The ACAS chair speaks to Simon Sapper on bringing workers and bosses together.
Simon Sapper is a trade unionist and host of the UnionDues podcast.
The latest UnionDues podcast drops here at 12 noon on 22 June. Our special guest is the chair of Conciliation and Arbitration service (ACAS), Clare Chapman.
As the first ACAS chair from a business background in over 20 years, having held senior or board positions in companies like BT, Tesco and G4S, what can we expect? In a wide-ranging discussion, we get some important pointers.
Front and centre of her approach is the idea that social partnership, the bedrock of ACAS’s way of working “is not a theory, it’s a way of life.”
There is a sense of both pride and responsibility here. “People using and providing the service are passionate about the role and potential of ACAS,” Clare enthuses, pointing out that “ACAS is a dominant player [in arbitration] and that means we have responsibilities”.
“I do sense that at this historical moment there is a role for ACAS to bring parties together in search of a way that says ‘let’s use the world’s best thinking to find a way through’” disputes, she tells the pod.
The organisation has just delivered an important review of the use of Fire-and-Rehire, which predates the current pandemic-era fascination with the practice. Clare is clear: “It’s completely unacceptable to use threats of fire and rehire as a negotiating tactic,” and decries those in companies who believe it is a cost-free quick-fix.
Pointing to the latest Social Attitudes survey, Clare is optimistic that when it comes to building trust between employers and workers, “I think we’re in a different place to even 18 months ago.” It differs somewhat from the lived experience of many workers having been reporting to their unions across sectors.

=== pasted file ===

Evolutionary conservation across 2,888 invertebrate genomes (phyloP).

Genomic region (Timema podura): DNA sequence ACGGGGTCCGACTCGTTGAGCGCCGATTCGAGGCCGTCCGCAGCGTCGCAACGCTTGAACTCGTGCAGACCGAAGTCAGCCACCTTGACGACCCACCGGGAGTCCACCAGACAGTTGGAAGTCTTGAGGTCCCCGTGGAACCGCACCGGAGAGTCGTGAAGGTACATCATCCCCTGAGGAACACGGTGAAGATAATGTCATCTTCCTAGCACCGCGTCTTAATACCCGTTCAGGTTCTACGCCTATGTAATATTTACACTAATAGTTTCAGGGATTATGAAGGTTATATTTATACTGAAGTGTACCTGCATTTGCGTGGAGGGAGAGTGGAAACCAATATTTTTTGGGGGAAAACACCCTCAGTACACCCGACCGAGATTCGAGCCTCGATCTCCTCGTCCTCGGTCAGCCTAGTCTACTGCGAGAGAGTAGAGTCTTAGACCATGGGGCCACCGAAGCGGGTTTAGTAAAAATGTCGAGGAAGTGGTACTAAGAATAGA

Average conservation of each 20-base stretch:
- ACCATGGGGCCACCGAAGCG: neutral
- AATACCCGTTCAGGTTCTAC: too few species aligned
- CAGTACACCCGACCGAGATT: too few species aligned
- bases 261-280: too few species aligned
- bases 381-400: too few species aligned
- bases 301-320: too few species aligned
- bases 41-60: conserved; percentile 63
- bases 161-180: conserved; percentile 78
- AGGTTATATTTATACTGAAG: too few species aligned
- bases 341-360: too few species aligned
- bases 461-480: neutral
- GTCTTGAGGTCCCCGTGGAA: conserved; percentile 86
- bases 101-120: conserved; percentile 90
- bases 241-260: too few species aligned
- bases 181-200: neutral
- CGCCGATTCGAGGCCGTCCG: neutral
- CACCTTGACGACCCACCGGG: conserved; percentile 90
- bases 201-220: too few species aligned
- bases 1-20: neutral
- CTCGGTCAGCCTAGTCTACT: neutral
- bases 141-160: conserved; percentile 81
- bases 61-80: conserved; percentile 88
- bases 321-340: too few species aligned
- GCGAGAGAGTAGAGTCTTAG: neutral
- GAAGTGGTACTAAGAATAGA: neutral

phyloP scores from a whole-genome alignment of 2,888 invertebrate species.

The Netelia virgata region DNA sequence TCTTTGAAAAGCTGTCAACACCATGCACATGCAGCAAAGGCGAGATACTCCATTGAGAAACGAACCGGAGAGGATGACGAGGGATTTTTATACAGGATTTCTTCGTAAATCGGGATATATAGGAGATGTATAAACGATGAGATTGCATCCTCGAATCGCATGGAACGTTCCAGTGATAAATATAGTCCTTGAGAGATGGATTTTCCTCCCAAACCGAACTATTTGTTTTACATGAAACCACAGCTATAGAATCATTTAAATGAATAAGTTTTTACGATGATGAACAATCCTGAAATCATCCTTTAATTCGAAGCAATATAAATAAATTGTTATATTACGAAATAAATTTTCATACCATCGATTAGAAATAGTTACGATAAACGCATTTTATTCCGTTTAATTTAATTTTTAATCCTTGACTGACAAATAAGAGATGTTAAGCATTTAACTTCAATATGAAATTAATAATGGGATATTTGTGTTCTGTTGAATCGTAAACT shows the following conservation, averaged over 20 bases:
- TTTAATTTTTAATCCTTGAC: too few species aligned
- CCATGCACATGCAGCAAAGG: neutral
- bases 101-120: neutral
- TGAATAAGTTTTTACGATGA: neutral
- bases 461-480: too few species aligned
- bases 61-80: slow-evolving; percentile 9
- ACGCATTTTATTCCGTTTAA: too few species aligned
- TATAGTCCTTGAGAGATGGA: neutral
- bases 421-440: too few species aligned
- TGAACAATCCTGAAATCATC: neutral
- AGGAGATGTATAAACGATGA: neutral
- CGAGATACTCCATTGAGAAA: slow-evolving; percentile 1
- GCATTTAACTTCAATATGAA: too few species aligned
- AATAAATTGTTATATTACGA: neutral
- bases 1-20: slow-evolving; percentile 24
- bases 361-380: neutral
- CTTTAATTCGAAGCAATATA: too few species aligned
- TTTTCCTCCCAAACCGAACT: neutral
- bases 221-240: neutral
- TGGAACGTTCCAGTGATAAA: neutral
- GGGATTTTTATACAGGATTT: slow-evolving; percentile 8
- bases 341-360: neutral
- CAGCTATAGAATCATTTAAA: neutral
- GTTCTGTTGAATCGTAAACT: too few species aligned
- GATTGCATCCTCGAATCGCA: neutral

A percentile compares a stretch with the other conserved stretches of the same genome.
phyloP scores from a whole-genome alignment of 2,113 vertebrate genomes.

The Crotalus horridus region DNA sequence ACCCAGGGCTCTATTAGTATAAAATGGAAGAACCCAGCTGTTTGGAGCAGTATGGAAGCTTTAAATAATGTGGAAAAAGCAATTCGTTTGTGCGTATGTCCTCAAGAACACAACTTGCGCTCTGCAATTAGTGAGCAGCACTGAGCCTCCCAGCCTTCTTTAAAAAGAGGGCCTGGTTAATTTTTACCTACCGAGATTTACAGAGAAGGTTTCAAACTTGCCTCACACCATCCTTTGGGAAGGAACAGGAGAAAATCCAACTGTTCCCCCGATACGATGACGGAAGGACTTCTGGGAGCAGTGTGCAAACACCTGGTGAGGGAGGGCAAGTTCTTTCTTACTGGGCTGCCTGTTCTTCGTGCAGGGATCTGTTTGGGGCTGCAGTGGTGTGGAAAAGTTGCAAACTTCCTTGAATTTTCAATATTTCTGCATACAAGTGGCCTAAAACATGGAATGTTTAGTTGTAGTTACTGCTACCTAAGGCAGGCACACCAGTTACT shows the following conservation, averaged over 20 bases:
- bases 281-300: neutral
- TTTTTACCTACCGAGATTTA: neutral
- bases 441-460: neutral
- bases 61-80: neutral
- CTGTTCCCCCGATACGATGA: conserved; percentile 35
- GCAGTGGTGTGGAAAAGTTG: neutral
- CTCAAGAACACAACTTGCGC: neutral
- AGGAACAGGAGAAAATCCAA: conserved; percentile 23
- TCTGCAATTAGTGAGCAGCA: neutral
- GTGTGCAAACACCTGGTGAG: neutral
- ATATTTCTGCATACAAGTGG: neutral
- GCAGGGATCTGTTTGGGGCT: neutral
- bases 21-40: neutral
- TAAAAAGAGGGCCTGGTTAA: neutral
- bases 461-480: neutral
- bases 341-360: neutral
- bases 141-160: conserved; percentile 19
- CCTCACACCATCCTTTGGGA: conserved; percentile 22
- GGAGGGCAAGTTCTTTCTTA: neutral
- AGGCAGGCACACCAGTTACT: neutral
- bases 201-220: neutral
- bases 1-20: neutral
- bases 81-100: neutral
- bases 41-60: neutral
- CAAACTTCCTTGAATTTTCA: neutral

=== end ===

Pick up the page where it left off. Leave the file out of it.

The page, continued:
But if the views of the social partners do not always coincide, ACAS’s new four year plan – taking the organisation through to 2025 – provides a constructive framework within which to research, debate, and engage. “Forging a consensus on the future of work” is one key goal, as is “Embracing difference, increasing inclusion, creating fairness.” The government-funded body is keen to extend its reach.
“It’s clear that the challenges around sustainability, fairness [and] employee voice – these are the issues of the moment,” says Clare. Brendan Barber, Ed Sweeney, or Rita Donaghy, her three immediate and union-rooted predecessors, would probably not disagree.
Also in this episode, Glasgow University Professor of Work and Employment Mel Simms dissects employment dynamics in the hospitality sector and wonders if maybe, just maybe, the tide is turning in favour of better pay and conditions in her #thought4theweek.
LFF’s own Josiah Mortimer previews this week’s #RadicalRoundUp looking at the People Assembly’s latest protest, the UCU dispute with the University of Liverpool, Unite making progress on employment rights at Amazon and Labour shaping the debate on flexible working.
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